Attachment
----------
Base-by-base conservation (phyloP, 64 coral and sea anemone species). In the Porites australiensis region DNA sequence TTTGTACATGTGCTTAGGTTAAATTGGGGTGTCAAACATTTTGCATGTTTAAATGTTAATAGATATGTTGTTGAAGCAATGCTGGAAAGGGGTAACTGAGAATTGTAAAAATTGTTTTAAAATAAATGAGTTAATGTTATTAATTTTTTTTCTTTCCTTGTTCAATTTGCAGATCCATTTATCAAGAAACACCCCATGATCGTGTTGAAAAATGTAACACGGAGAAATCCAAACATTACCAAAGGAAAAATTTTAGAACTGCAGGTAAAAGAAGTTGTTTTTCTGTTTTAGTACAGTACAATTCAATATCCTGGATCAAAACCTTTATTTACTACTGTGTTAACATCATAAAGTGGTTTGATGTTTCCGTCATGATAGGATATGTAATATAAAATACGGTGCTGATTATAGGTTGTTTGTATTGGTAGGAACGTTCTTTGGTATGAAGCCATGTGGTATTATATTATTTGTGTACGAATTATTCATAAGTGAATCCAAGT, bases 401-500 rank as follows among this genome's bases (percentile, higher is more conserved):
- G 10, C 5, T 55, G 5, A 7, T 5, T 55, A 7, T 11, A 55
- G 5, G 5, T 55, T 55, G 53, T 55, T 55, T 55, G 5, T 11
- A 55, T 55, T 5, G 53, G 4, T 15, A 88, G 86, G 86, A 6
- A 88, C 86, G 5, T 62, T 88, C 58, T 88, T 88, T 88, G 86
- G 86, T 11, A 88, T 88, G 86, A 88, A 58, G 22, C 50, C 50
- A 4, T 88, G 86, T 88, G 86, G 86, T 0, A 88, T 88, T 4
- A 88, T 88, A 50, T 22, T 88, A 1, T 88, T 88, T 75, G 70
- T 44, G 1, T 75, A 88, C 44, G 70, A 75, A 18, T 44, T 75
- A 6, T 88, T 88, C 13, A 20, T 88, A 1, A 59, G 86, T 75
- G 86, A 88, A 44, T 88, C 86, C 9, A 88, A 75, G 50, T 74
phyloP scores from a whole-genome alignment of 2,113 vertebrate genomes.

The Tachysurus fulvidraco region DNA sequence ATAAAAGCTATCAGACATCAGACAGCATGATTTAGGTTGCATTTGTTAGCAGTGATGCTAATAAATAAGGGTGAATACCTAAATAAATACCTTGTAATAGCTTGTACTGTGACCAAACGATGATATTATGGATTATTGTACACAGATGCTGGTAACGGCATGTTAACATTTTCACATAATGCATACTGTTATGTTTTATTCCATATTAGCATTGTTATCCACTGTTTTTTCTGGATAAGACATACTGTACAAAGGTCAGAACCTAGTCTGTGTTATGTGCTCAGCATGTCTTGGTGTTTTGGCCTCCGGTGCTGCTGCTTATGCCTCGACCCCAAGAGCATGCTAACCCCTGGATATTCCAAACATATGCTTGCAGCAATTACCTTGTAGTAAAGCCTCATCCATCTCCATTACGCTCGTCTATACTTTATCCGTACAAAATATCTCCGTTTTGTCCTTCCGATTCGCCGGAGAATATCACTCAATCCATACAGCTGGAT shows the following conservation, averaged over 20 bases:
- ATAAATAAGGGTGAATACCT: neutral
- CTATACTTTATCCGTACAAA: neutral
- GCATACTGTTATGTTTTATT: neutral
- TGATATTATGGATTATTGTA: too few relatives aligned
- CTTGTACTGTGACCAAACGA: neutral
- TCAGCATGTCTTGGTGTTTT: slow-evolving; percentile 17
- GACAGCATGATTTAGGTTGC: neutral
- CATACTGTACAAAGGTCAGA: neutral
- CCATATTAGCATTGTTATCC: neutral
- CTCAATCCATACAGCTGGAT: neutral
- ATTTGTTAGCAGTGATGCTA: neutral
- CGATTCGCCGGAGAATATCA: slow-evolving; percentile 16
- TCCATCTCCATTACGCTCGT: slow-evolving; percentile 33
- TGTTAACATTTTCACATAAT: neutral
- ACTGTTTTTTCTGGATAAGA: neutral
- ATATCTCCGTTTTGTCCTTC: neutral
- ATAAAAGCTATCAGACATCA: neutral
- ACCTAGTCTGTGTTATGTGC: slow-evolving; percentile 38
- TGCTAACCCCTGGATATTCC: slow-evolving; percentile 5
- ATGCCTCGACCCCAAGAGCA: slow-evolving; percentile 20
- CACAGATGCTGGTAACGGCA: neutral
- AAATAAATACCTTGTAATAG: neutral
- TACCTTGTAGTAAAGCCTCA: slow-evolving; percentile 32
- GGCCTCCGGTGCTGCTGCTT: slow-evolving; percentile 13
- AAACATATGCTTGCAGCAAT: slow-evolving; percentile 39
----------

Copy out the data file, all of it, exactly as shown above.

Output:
Base-by-base conservation (phyloP, 64 coral and sea anemone species). In the Porites australiensis region DNA sequence TTTGTACATGTGCTTAGGTTAAATTGGGGTGTCAAACATTTTGCATGTTTAAATGTTAATAGATATGTTGTTGAAGCAATGCTGGAAAGGGGTAACTGAGAATTGTAAAAATTGTTTTAAAATAAATGAGTTAATGTTATTAATTTTTTTTCTTTCCTTGTTCAATTTGCAGATCCATTTATCAAGAAACACCCCATGATCGTGTTGAAAAATGTAACACGGAGAAATCCAAACATTACCAAAGGAAAAATTTTAGAACTGCAGGTAAAAGAAGTTGTTTTTCTGTTTTAGTACAGTACAATTCAATATCCTGGATCAAAACCTTTATTTACTACTGTGTTAACATCATAAAGTGGTTTGATGTTTCCGTCATGATAGGATATGTAATATAAAATACGGTGCTGATTATAGGTTGTTTGTATTGGTAGGAACGTTCTTTGGTATGAAGCCATGTGGTATTATATTATTTGTGTACGAATTATTCATAAGTGAATCCAAGT, bases 401-500 rank as follows among this genome's bases (percentile, higher is more conserved):
- G 10, C 5, T 55, G 5, A 7, T 5, T 55, A 7, T 11, A 55
- G 5, G 5, T 55, T 55, G 53, T 55, T 55, T 55, G 5, T 11
- A 55, T 55, T 5, G 53, G 4, T 15, A 88, G 86, G 86, A 6
- A 88, C 86, G 5, T 62, T 88, C 58, T 88, T 88, T 88, G 86
- G 86, T 11, A 88, T 88, G 86, A 88, A 58, G 22, C 50, C 50
- A 4, T 88, G 86, T 88, G 86, G 86, T 0, A 88, T 88, T 4
- A 88, T 88, A 50, T 22, T 88, A 1, T 88, T 88, T 75, G 70
- T 44, G 1, T 75, A 88, C 44, G 70, A 75, A 18, T 44, T 75
- A 6, T 88, T 88, C 13, A 20, T 88, A 1, A 59, G 86, T 75
- G 86, A 88, A 44, T 88, C 86, C 9, A 88, A 75, G 50, T 74
phyloP scores from a whole-genome alignment of 2,113 vertebrate genomes.

The Tachysurus fulvidraco region DNA sequence ATAAAAGCTATCAGACATCAGACAGCATGATTTAGGTTGCATTTGTTAGCAGTGATGCTAATAAATAAGGGTGAATACCTAAATAAATACCTTGTAATAGCTTGTACTGTGACCAAACGATGATATTATGGATTATTGTACACAGATGCTGGTAACGGCATGTTAACATTTTCACATAATGCATACTGTTATGTTTTATTCCATATTAGCATTGTTATCCACTGTTTTTTCTGGATAAGACATACTGTACAAAGGTCAGAACCTAGTCTGTGTTATGTGCTCAGCATGTCTTGGTGTTTTGGCCTCCGGTGCTGCTGCTTATGCCTCGACCCCAAGAGCATGCTAACCCCTGGATATTCCAAACATATGCTTGCAGCAATTACCTTGTAGTAAAGCCTCATCCATCTCCATTACGCTCGTCTATACTTTATCCGTACAAAATATCTCCGTTTTGTCCTTCCGATTCGCCGGAGAATATCACTCAATCCATACAGCTGGAT shows the following conservation, averaged over 20 bases:
- ATAAATAAGGGTGAATACCT: neutral
- CTATACTTTATCCGTACAAA: neutral
- GCATACTGTTATGTTTTATT: neutral
- TGATATTATGGATTATTGTA: too few relatives aligned
- CTTGTACTGTGACCAAACGA: neutral
- TCAGCATGTCTTGGTGTTTT: slow-evolving; percentile 17
- GACAGCATGATTTAGGTTGC: neutral
- CATACTGTACAAAGGTCAGA: neutral
- CCATATTAGCATTGTTATCC: neutral
- CTCAATCCATACAGCTGGAT: neutral
- ATTTGTTAGCAGTGATGCTA: neutral
- CGATTCGCCGGAGAATATCA: slow-evolving; percentile 16
- TCCATCTCCATTACGCTCGT: slow-evolving; percentile 33
- TGTTAACATTTTCACATAAT: neutral
- ACTGTTTTTTCTGGATAAGA: neutral
- ATATCTCCGTTTTGTCCTTC: neutral
- ATAAAAGCTATCAGACATCA: neutral
- ACCTAGTCTGTGTTATGTGC: slow-evolving; percentile 38
- TGCTAACCCCTGGATATTCC: slow-evolving; percentile 5
- ATGCCTCGACCCCAAGAGCA: slow-evolving; percentile 20
- CACAGATGCTGGTAACGGCA: neutral
- AAATAAATACCTTGTAATAG: neutral
- TACCTTGTAGTAAAGCCTCA: slow-evolving; percentile 32
- GGCCTCCGGTGCTGCTGCTT: slow-evolving; percentile 13
- AAACATATGCTTGCAGCAAT: slow-evolving; percentile 39